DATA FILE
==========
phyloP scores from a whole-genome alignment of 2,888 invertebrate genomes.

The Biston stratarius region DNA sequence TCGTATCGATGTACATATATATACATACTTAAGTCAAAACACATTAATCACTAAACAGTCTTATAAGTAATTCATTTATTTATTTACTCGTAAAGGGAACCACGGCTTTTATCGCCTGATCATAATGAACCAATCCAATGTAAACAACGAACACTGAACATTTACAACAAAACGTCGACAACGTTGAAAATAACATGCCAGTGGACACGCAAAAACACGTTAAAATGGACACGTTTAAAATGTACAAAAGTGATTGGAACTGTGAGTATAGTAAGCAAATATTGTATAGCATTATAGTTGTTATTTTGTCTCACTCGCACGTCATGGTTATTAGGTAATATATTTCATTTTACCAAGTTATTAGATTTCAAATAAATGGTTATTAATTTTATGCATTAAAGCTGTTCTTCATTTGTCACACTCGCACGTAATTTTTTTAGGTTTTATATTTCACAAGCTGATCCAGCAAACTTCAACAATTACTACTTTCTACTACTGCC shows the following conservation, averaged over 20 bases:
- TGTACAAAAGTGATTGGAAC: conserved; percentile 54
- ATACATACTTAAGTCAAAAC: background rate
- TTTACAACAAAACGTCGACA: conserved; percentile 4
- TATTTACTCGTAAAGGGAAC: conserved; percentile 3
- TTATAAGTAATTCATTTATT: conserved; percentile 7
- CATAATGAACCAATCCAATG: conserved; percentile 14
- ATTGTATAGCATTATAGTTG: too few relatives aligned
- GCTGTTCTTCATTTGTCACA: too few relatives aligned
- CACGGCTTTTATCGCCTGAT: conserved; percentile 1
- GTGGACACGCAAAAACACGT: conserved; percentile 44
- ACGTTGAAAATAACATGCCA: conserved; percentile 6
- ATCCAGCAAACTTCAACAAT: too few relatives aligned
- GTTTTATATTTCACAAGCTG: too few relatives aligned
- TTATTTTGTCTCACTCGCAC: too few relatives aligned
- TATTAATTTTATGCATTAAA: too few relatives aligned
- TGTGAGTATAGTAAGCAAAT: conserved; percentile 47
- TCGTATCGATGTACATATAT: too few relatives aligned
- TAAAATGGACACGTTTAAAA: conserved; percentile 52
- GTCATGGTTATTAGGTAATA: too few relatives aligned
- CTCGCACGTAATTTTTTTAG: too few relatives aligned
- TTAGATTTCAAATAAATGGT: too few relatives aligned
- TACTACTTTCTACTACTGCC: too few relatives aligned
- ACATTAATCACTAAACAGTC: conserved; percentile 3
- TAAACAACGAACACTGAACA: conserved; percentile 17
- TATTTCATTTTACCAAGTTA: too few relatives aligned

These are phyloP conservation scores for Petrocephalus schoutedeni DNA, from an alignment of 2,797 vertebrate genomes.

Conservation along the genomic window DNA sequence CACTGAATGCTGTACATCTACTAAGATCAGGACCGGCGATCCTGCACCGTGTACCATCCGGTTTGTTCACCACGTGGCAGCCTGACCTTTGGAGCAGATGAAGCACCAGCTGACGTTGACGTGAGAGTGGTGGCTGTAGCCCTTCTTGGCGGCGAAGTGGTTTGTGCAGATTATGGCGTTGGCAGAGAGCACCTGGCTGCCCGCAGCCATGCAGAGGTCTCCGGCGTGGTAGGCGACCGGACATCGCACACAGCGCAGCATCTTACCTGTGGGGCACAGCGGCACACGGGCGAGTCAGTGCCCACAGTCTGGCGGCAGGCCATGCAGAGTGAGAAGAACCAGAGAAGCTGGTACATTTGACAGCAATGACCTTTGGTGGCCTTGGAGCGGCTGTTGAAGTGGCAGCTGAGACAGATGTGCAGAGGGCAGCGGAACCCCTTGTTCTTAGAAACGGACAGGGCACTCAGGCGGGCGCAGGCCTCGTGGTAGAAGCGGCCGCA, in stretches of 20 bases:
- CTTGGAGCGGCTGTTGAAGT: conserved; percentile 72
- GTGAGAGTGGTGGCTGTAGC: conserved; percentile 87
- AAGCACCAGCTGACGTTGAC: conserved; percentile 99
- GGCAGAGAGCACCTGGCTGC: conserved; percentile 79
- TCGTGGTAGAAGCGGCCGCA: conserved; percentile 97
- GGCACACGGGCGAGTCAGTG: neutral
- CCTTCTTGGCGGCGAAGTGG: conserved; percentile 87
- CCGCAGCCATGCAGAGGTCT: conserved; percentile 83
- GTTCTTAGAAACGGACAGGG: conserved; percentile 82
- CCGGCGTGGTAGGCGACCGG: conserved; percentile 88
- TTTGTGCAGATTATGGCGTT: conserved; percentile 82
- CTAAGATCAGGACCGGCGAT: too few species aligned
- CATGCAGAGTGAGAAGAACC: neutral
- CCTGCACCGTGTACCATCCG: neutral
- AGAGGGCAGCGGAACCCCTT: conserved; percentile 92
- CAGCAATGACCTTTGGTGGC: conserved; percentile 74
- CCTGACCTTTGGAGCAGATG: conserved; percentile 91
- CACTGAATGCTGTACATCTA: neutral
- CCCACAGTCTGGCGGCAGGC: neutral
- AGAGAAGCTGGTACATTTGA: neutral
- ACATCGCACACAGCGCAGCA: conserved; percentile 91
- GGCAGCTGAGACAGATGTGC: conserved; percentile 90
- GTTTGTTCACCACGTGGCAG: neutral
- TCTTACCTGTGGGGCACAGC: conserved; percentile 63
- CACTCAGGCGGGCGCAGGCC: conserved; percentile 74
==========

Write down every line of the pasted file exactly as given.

phyloP scores from a whole-genome alignment of 2,888 invertebrate genomes.

The Biston stratarius region DNA sequence TCGTATCGATGTACATATATATACATACTTAAGTCAAAACACATTAATCACTAAACAGTCTTATAAGTAATTCATTTATTTATTTACTCGTAAAGGGAACCACGGCTTTTATCGCCTGATCATAATGAACCAATCCAATGTAAACAACGAACACTGAACATTTACAACAAAACGTCGACAACGTTGAAAATAACATGCCAGTGGACACGCAAAAACACGTTAAAATGGACACGTTTAAAATGTACAAAAGTGATTGGAACTGTGAGTATAGTAAGCAAATATTGTATAGCATTATAGTTGTTATTTTGTCTCACTCGCACGTCATGGTTATTAGGTAATATATTTCATTTTACCAAGTTATTAGATTTCAAATAAATGGTTATTAATTTTATGCATTAAAGCTGTTCTTCATTTGTCACACTCGCACGTAATTTTTTTAGGTTTTATATTTCACAAGCTGATCCAGCAAACTTCAACAATTACTACTTTCTACTACTGCC shows the following conservation, averaged over 20 bases:
- TGTACAAAAGTGATTGGAAC: conserved; percentile 54
- ATACATACTTAAGTCAAAAC: background rate
- TTTACAACAAAACGTCGACA: conserved; percentile 4
- TATTTACTCGTAAAGGGAAC: conserved; percentile 3
- TTATAAGTAATTCATTTATT: conserved; percentile 7
- CATAATGAACCAATCCAATG: conserved; percentile 14
- ATTGTATAGCATTATAGTTG: too few relatives aligned
- GCTGTTCTTCATTTGTCACA: too few relatives aligned
- CACGGCTTTTATCGCCTGAT: conserved; percentile 1
- GTGGACACGCAAAAACACGT: conserved; percentile 44
- ACGTTGAAAATAACATGCCA: conserved; percentile 6
- ATCCAGCAAACTTCAACAAT: too few relatives aligned
- GTTTTATATTTCACAAGCTG: too few relatives aligned
- TTATTTTGTCTCACTCGCAC: too few relatives aligned
- TATTAATTTTATGCATTAAA: too few relatives aligned
- TGTGAGTATAGTAAGCAAAT: conserved; percentile 47
- TCGTATCGATGTACATATAT: too few relatives aligned
- TAAAATGGACACGTTTAAAA: conserved; percentile 52
- GTCATGGTTATTAGGTAATA: too few relatives aligned
- CTCGCACGTAATTTTTTTAG: too few relatives aligned
- TTAGATTTCAAATAAATGGT: too few relatives aligned
- TACTACTTTCTACTACTGCC: too few relatives aligned
- ACATTAATCACTAAACAGTC: conserved; percentile 3
- TAAACAACGAACACTGAACA: conserved; percentile 17
- TATTTCATTTTACCAAGTTA: too few relatives aligned

These are phyloP conservation scores for Petrocephalus schoutedeni DNA, from an alignment of 2,797 vertebrate genomes.

Conservation along the genomic window DNA sequence CACTGAATGCTGTACATCTACTAAGATCAGGACCGGCGATCCTGCACCGTGTACCATCCGGTTTGTTCACCACGTGGCAGCCTGACCTTTGGAGCAGATGAAGCACCAGCTGACGTTGACGTGAGAGTGGTGGCTGTAGCCCTTCTTGGCGGCGAAGTGGTTTGTGCAGATTATGGCGTTGGCAGAGAGCACCTGGCTGCCCGCAGCCATGCAGAGGTCTCCGGCGTGGTAGGCGACCGGACATCGCACACAGCGCAGCATCTTACCTGTGGGGCACAGCGGCACACGGGCGAGTCAGTGCCCACAGTCTGGCGGCAGGCCATGCAGAGTGAGAAGAACCAGAGAAGCTGGTACATTTGACAGCAATGACCTTTGGTGGCCTTGGAGCGGCTGTTGAAGTGGCAGCTGAGACAGATGTGCAGAGGGCAGCGGAACCCCTTGTTCTTAGAAACGGACAGGGCACTCAGGCGGGCGCAGGCCTCGTGGTAGAAGCGGCCGCA, in stretches of 20 bases:
- CTTGGAGCGGCTGTTGAAGT: conserved; percentile 72
- GTGAGAGTGGTGGCTGTAGC: conserved; percentile 87
- AAGCACCAGCTGACGTTGAC: conserved; percentile 99
- GGCAGAGAGCACCTGGCTGC: conserved; percentile 79
- TCGTGGTAGAAGCGGCCGCA: conserved; percentile 97
- GGCACACGGGCGAGTCAGTG: neutral
- CCTTCTTGGCGGCGAAGTGG: conserved; percentile 87
- CCGCAGCCATGCAGAGGTCT: conserved; percentile 83
- GTTCTTAGAAACGGACAGGG: conserved; percentile 82
- CCGGCGTGGTAGGCGACCGG: conserved; percentile 88
- TTTGTGCAGATTATGGCGTT: conserved; percentile 82
- CTAAGATCAGGACCGGCGAT: too few species aligned
- CATGCAGAGTGAGAAGAACC: neutral
- CCTGCACCGTGTACCATCCG: neutral
- AGAGGGCAGCGGAACCCCTT: conserved; percentile 92
- CAGCAATGACCTTTGGTGGC: conserved; percentile 74
- CCTGACCTTTGGAGCAGATG: conserved; percentile 91
- CACTGAATGCTGTACATCTA: neutral
- CCCACAGTCTGGCGGCAGGC: neutral
- AGAGAAGCTGGTACATTTGA: neutral
- ACATCGCACACAGCGCAGCA: conserved; percentile 91
- GGCAGCTGAGACAGATGTGC: conserved; percentile 90
- GTTTGTTCACCACGTGGCAG: neutral
- TCTTACCTGTGGGGCACAGC: conserved; percentile 63
- CACTCAGGCGGGCGCAGGCC: conserved; percentile 74